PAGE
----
It must be understood that the lack of evidence is not evidence. Until the middle of the twentieth century, for example, the best archaeologists were convinced that the camel was unknown in Egypt until Greek and Roman times, despite the mention of camels in the Biblical account of Abraham (Gen. 12:16). Today, however, scholars realize that the camel continued to be used in Egypt from prehistoric to present times.1

Similarly, despite the many references of lions in Israel as noted in the Bible and in a number of ancient and relatively modern texts (up to the sixteenth century A.D.), the absence of lion’s bones perplexed Bible scholars.  Such texts mention lions more than a thousand years after the Book of Mormon mentions the “horse” yet until just a few years ago, there had never been a single discovery of lion bones in the land of Israel.2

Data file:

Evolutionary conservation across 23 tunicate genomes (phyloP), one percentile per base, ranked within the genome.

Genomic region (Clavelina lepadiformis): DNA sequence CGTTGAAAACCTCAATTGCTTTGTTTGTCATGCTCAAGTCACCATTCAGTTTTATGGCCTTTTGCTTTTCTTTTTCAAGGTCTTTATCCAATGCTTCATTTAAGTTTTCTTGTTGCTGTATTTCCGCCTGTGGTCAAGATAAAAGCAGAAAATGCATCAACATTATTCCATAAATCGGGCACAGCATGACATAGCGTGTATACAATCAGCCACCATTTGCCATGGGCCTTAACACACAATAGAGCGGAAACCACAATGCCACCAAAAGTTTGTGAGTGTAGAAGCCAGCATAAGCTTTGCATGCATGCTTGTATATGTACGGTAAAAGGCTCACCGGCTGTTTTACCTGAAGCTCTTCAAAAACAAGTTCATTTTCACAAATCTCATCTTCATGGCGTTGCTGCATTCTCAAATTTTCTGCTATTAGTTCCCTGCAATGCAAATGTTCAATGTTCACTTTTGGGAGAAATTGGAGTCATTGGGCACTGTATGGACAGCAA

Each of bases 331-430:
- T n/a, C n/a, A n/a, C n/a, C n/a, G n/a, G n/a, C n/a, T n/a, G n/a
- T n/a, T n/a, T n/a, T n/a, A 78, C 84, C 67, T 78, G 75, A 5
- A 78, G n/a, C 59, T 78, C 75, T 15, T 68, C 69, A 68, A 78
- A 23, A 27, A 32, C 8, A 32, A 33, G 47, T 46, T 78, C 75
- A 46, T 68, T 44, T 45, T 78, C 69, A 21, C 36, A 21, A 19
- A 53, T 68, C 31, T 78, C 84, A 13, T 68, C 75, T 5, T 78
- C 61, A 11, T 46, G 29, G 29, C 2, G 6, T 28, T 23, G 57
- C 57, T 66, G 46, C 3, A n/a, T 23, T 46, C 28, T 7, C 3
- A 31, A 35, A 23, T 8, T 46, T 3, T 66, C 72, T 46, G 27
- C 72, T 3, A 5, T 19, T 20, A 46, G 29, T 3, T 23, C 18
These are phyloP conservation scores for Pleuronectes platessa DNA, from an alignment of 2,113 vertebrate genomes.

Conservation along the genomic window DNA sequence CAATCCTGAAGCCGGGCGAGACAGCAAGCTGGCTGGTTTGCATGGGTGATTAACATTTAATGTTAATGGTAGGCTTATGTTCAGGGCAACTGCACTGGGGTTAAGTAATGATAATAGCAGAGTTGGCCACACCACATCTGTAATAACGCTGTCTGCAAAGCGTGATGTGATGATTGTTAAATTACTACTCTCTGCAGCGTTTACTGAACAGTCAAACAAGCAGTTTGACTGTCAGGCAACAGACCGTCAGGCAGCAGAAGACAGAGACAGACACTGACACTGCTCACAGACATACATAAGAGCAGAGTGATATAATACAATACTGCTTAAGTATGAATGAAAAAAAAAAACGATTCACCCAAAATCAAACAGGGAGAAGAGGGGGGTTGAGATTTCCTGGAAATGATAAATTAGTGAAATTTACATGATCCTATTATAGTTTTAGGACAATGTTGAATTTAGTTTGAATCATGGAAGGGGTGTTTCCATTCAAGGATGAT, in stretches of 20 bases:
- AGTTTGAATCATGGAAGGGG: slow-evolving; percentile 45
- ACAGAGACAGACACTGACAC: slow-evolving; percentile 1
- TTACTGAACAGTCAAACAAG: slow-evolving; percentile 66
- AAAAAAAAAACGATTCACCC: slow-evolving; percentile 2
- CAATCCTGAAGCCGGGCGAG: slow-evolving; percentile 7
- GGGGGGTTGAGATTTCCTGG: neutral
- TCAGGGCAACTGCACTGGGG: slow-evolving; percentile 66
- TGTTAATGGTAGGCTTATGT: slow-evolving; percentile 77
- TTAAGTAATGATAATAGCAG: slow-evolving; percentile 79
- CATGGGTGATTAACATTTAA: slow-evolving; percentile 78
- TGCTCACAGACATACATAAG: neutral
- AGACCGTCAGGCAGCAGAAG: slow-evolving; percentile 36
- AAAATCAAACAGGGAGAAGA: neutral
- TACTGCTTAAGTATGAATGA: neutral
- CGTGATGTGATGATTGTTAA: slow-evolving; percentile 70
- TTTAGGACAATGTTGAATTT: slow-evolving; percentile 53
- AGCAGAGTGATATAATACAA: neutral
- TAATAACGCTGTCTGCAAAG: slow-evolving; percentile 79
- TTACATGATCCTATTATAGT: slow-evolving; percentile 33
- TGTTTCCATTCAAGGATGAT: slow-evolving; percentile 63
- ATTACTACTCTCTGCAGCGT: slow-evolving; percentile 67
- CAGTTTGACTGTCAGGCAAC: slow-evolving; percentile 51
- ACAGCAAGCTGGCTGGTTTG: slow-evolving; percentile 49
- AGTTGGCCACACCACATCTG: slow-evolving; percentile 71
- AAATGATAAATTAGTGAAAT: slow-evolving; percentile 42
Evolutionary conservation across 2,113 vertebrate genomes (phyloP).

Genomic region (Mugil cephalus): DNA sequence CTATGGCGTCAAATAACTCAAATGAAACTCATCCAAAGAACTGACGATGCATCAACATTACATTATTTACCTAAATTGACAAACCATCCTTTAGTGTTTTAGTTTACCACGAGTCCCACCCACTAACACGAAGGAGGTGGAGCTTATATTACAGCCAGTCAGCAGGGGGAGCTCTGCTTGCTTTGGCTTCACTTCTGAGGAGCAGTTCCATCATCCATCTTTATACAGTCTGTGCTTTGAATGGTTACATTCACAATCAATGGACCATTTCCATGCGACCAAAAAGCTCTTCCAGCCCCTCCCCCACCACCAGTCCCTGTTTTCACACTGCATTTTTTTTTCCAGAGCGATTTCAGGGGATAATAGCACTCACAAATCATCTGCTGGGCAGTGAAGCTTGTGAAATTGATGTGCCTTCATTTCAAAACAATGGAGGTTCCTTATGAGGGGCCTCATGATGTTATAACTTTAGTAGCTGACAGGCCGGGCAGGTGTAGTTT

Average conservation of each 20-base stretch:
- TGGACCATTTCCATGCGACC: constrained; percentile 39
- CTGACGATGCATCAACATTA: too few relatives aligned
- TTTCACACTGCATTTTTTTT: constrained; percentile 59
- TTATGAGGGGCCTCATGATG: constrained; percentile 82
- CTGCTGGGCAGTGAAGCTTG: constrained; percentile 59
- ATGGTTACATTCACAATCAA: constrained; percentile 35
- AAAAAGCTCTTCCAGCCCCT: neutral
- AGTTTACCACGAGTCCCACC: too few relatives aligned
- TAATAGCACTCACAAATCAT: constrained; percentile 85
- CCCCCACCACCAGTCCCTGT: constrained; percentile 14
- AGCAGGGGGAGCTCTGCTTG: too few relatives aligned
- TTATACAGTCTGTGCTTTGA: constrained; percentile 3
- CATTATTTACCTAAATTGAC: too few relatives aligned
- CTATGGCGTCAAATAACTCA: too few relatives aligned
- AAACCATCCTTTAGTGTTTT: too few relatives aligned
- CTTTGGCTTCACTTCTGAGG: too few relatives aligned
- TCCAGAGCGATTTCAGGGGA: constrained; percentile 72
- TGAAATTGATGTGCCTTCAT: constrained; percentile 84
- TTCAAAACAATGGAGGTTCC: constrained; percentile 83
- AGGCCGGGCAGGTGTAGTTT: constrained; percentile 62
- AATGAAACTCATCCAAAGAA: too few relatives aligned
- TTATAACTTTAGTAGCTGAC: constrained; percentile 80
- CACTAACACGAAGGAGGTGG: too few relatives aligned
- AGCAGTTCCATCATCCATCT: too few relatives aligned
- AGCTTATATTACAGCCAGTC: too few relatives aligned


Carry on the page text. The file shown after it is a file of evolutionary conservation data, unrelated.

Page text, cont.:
The Huns of Central Asia and Eastern Europe present us with another case of disappearing remains. According to written records, the Huns must have had hundreds of thousands of horses — perhaps up to ten per warrior — yet there are virtually no horse remains in the entire empire of the Huns.3

Lastly we have the example of the elephant in western Asia. From written records we know that elephants roamed the temperate lands of Syria and the upper Euphrates well into the Middle Ages. The Pharaohs used to hunt them for sport. Yet now, they have disappeared with virtually no trace.4  

  •   Book of Mormon labels are the result of re-labeling according to familiar names

Through the years, in various cultures, people have renamed unfamiliar things with familiar labels. The Greeks, for example, when first encountering the hippopotamus in the Nile River, renamed it “river horse.”5